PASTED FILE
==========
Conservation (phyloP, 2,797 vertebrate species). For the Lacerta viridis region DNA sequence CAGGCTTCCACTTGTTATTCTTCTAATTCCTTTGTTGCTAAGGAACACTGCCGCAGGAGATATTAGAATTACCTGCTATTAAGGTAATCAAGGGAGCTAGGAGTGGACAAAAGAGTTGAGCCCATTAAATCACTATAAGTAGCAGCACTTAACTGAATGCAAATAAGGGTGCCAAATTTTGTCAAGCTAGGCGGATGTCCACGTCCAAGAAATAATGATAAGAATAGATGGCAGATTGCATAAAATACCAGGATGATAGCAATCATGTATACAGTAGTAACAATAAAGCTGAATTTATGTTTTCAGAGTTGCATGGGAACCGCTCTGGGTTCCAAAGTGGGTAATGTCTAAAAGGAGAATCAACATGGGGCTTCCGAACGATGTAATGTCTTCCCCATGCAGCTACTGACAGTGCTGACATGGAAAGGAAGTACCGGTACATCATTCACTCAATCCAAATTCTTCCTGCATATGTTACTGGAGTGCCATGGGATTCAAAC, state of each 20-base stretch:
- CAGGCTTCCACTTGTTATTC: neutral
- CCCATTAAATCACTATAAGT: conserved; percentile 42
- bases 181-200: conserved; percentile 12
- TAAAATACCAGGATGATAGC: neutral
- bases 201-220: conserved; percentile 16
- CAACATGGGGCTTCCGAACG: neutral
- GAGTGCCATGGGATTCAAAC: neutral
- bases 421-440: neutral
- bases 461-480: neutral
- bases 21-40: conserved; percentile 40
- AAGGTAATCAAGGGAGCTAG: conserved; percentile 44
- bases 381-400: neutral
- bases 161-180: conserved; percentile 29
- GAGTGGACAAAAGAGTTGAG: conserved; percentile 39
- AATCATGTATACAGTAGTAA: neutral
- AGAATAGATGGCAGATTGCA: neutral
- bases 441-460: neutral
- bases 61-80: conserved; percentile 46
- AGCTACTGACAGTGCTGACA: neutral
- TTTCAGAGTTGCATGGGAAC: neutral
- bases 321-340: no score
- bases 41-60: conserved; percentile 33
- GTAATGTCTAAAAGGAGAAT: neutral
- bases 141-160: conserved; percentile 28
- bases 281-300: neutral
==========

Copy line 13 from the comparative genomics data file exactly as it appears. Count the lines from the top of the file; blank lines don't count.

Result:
- bases 381-400: neutral